At the 2000 census there were 6,087 people in 2,058 households, including 1,389 families, in the county. The population density was 2 people per square mile (1/km2). There were 2,406 housing units at an average density of 1 per square mile (0/km2). The racial makeup of the county was 86.30% White, 4.96% Black or African American, 0.94% Native American, 0.56% Asian, 0.03% Pacific Islander, 5.65% from other races, and 1.56% from two or more races. 8.53% of the population were Hispanic or Latino of any race. [13] Of the 2,058 households 33.70% had children under the age of 18 living with them, 55.30% were married couples living together, 8.40% had a female householder with no husband present, and 32.50% were non-families. 29.00% of households were one person and 13.00% were one person aged 65 or older. The average household size was 2.44 and the average family size was 3.04.

The age distribution was 23.90% under the age of 18, 7.10% from 18 to 24, 33.00% from 25 to 44, 21.80% from 45 to 64, and 14.30% 65 or older. The median age was 38 years. For every 100 females there were 130.90 males. For every 100 females age 18 and over, there were 140.70 males.

The median household income was $31,914 and the median family income was $39,738. Males had a median income of $25,742 versus $22,188 for females. The per capita income for the county was $15,510. About 8.10% of families and 11.70% of the population were below the poverty line, including 14.40% of those under age 18 and 11.50% of those age 65 or over.

Communities

Towns

Unincorporated communities

Historic trail

The name "Smoky Hill" comes from the appearance of the misty or smoky hills that the westward travelers viewed on their journey from Kansas and Nebraska Territories and Missouri toward the Colorado Gold Rush starting in 1858. Gold, had been discovered in the Cherry Creek, near Denver. The image of the misty hills and valleys along the route west gave the name to the trail for these travelers — the Smoky Hill Trail. Parts of the trail can still be seen as a two-track road on the Eastern Plains in what was once Kansas Territory but now is Colorado.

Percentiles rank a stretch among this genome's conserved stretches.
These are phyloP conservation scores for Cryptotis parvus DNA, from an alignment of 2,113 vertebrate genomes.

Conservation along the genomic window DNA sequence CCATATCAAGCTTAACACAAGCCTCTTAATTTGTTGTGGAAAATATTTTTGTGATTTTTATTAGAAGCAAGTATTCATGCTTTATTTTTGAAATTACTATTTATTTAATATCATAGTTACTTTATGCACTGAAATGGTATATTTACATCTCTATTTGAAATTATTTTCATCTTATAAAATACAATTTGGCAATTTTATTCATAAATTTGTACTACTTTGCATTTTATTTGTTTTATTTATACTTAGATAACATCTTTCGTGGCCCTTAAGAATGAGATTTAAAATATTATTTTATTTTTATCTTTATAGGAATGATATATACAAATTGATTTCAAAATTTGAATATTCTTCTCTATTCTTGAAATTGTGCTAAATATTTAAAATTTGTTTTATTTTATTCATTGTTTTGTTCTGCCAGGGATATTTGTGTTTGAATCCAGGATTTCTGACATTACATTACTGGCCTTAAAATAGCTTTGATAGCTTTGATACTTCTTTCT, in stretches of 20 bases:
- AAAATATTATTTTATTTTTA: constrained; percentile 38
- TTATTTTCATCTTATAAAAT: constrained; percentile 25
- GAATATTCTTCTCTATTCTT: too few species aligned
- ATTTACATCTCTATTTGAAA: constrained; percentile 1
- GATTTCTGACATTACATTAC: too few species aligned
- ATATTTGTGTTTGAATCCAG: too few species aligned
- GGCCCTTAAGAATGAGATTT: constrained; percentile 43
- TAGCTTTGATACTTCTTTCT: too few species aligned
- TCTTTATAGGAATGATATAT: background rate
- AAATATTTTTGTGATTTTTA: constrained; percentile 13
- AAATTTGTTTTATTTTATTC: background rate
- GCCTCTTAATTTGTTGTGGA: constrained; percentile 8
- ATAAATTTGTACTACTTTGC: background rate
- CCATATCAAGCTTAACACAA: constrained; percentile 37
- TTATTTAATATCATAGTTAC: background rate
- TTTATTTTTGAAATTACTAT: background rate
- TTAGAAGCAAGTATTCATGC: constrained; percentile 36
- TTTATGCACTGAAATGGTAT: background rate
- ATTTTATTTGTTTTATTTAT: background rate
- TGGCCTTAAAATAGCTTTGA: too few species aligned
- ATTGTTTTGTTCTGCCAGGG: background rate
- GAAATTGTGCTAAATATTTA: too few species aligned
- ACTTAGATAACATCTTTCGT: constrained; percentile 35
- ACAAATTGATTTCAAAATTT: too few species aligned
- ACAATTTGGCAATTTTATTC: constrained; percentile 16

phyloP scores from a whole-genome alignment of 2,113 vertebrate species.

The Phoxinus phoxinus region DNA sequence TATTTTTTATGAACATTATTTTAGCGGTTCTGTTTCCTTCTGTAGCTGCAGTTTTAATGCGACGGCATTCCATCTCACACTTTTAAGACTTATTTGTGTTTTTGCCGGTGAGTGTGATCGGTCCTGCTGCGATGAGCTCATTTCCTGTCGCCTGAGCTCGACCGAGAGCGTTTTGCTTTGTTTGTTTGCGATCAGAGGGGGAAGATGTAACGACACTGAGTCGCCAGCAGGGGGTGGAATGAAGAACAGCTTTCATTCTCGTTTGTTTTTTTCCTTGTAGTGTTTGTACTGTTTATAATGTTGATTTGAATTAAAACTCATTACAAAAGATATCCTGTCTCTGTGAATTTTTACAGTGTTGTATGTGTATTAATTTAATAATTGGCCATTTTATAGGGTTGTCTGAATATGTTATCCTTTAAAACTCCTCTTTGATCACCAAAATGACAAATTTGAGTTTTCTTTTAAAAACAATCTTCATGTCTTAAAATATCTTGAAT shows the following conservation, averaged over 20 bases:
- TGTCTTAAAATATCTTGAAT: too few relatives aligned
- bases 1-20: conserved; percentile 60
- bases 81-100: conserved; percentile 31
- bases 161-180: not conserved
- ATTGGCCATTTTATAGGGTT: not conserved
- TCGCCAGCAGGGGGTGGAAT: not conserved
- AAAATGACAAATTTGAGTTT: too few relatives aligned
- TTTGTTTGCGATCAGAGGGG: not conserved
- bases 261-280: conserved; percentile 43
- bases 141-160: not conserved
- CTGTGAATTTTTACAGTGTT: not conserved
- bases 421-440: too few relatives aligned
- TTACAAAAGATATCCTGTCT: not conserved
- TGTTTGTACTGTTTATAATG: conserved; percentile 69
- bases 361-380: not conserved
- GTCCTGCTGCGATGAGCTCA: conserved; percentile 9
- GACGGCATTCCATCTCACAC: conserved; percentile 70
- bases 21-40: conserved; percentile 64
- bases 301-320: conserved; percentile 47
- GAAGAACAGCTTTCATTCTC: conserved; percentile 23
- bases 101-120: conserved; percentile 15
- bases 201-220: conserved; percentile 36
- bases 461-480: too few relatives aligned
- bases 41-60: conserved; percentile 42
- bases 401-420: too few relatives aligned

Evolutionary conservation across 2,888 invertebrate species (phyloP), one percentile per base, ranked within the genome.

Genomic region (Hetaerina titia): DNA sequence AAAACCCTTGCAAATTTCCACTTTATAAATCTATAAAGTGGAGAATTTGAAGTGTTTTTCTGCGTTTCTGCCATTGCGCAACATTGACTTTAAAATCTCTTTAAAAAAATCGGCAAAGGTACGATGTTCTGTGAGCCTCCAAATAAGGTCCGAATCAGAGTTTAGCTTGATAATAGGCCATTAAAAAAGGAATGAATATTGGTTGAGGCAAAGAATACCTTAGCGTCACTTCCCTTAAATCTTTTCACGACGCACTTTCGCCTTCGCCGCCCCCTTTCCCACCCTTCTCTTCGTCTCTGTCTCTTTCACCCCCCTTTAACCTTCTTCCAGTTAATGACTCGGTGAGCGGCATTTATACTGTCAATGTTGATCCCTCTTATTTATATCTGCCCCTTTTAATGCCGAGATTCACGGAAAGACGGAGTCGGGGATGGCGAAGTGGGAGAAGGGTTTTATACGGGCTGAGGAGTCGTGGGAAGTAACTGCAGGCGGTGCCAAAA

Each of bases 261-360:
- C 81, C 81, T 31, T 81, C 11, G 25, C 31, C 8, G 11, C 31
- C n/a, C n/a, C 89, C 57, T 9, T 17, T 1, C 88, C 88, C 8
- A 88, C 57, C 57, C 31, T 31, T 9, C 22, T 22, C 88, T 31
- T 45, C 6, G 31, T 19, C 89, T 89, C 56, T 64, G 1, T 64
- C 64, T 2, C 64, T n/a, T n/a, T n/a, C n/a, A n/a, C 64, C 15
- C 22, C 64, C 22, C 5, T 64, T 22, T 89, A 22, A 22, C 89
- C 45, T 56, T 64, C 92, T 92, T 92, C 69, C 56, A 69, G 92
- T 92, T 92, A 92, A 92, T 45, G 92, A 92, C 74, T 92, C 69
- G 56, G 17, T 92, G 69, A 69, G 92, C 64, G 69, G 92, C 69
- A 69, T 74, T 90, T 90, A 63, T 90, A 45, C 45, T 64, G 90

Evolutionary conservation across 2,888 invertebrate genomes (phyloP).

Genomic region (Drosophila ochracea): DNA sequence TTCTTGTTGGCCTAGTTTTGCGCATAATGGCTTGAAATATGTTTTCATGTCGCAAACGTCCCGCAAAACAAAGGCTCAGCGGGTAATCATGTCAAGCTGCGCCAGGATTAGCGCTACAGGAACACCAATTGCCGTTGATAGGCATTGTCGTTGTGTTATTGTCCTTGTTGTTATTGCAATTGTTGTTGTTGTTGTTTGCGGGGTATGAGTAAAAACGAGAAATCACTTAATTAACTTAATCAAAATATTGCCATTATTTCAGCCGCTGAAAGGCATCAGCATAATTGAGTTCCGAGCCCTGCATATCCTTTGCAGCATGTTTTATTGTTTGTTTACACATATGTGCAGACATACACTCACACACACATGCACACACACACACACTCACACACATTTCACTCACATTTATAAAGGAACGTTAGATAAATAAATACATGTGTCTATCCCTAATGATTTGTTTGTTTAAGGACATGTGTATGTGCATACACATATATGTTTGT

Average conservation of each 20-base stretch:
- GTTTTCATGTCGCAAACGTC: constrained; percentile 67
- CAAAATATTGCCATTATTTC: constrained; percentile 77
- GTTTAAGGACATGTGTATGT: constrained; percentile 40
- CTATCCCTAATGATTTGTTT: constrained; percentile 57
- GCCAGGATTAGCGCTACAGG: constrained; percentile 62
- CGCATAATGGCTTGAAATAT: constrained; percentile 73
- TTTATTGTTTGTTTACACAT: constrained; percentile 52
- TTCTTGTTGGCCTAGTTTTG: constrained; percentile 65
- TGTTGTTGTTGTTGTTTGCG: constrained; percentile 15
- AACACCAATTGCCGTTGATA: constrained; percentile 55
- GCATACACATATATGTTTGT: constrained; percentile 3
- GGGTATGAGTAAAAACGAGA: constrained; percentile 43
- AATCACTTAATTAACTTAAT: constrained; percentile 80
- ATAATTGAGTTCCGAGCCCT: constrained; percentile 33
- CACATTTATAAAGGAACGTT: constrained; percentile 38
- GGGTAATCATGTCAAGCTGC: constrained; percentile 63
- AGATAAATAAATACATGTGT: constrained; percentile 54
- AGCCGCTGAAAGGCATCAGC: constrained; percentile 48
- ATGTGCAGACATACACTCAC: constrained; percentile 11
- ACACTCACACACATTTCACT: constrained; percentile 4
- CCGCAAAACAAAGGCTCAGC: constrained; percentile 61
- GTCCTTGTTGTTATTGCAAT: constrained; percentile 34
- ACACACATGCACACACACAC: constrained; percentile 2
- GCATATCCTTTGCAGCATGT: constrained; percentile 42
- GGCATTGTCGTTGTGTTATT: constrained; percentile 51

The section of the Smoky Hill Trail which passes through much of the High Plains has become known as the "starvation trail." This section of the trail proved to be the most difficult, due to a lack of water, yet the Plains Indians of the day considered this region as prime hunting ground. [14]

See also

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References

  1. 1 2 "State & County QuickFacts". United States Census Bureau. Archived from the original on June 6, 2011. Retrieved February 11, 2014.
  2. "Find a County". National Association of Counties. Retrieved June 7, 2011.
  3. Gannett, Henry (1905). The Origin of Certain Place Names in the United States. U.S. Government Printing Office. p. 187.
  4. "Lincoln County". Lincoln County, Colorado.
  5. "US Gazetteer files: 2010, 2000, and 1990". United States Census Bureau. February 12, 2011. Retrieved April 23, 2011.
  6. Terry Blevins, "Lincoln County, Colorado: America's Home on the Range." http://lincolncountycoloradotourism.com/
  7. Leip, David. "Dave Leip's Atlas of U.S. Presidential Elections". uselectionatlas.org. Retrieved May 26, 2017.
  8. "Population and Housing Unit Estimates" . Retrieved December 12, 2019.
  9. "U.S. Decennial Census". United States Census Bureau. Retrieved June 8, 2014.
  10. "Historical Census Browser". University of Virginia Library. Retrieved June 8, 2014.
  11. "Population of Counties by Decennial Census: 1900 to 1990". United States Census Bureau. Retrieved June 8, 2014.
  12. "Census 2000 PHC-T-4. Ranking Tables for Counties: 1990 and 2000" (PDF). United States Census Bureau. Retrieved June 8, 2014.
  13. "U.S. Census website". United States Census Bureau . Retrieved May 14, 2011.
  14. "History of Smoky Hill Trail." SmokyHillBound.com http://www.smokyhillbound.com/history-smoky-hill-trail-area

Coordinates: 38°59′N103°31′W / 38.98°N 103.52°W / 38.98; -103.52